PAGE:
KALAMAZOO, Mich. (WOOD) — A Battle Creek man convicted of killing a woman then setting fire to her apartment to cover up the crime should not have been convicted of first-degree murder, the Michigan Court of Appeals has ruled.
Christopher Oros was convicted of first-degree murder, felony murder, first-degree arson and second-degree home invasion in the 2014 death of 47-year-old Marie McMillan. A judge sentenced him to life in prison for the murder charges and 25 years to 40 years in prison for the arson.
In the ruling released Friday, the appeals court ordered a new trial on the felony murder charge and reduced Oros’ conviction of first-degree murder to second-degree murder, sending the case back to Kalamazoo County Circuit Court for resentencing.
A second-degree murder sentence means it is likely Oros will become eligible for parole at some point.
At the time of the murder, Oros was at the apartment complex conning residents out of money, court records indicate. He claimed he was locked out of his apartment and asked the tenants borrow their phone to call for a ride to work. When he didn’t reach anyone by phone, he would ask the person for money.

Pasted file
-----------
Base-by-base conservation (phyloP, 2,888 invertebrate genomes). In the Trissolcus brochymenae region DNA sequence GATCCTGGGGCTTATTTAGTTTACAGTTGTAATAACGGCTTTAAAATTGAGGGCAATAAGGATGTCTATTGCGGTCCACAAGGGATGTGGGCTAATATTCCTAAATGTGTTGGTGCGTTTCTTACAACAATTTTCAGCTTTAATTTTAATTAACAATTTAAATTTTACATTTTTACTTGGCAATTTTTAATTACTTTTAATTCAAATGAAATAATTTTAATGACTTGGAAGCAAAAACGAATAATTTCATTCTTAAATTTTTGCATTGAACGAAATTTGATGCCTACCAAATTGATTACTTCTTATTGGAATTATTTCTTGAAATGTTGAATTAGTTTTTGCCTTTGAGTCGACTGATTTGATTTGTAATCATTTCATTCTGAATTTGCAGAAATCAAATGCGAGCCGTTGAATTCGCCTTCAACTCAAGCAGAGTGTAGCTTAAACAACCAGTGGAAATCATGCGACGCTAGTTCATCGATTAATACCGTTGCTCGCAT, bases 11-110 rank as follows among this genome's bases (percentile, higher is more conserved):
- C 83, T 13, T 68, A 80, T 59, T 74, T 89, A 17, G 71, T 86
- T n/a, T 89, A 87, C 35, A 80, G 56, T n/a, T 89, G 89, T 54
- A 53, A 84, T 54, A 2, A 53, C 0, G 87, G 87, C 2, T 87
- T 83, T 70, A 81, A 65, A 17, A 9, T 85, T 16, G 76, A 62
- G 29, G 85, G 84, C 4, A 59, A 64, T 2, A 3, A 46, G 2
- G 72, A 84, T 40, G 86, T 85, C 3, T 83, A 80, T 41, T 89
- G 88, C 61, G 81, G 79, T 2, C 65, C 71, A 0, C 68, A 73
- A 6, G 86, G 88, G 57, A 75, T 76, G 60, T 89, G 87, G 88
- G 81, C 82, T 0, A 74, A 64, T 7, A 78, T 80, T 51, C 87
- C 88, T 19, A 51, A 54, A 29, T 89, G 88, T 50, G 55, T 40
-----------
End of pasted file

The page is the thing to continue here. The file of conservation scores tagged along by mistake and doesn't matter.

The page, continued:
Oros told investigators that McMillan let him into her apartment to use the phone then attacked him by hitting him over the head with a coffee mug, and jumping on him while holding a big knife. Oros claimed they struggled for the knife, and when he got it, he stabbed her several times.
Investigators found she had been stabbed 29 times. Oros then put her on her bed, piled items on top of her and set the bed on fire, according to authorities.
In their ruling, the Court of Appeals found there is no evidence of premeditation on the part of Oros, so the first degree murder conviction is not sustainable. Instead, the court agreed with the Defense thatv Oros was instead guilty of 2nd degree murder.
The court also overturned Oros’ felony murder conviction. Felony murder is when a person intentionally causes another person’s death while committing another crime. However, only certain crimes are covered by this law, and it was unclear if the jury found he had committed one of the crimes outlined under the felony murder law.
The Court of Appeals sent that charge back to Kalamazoo County Circuit Court for a new trial.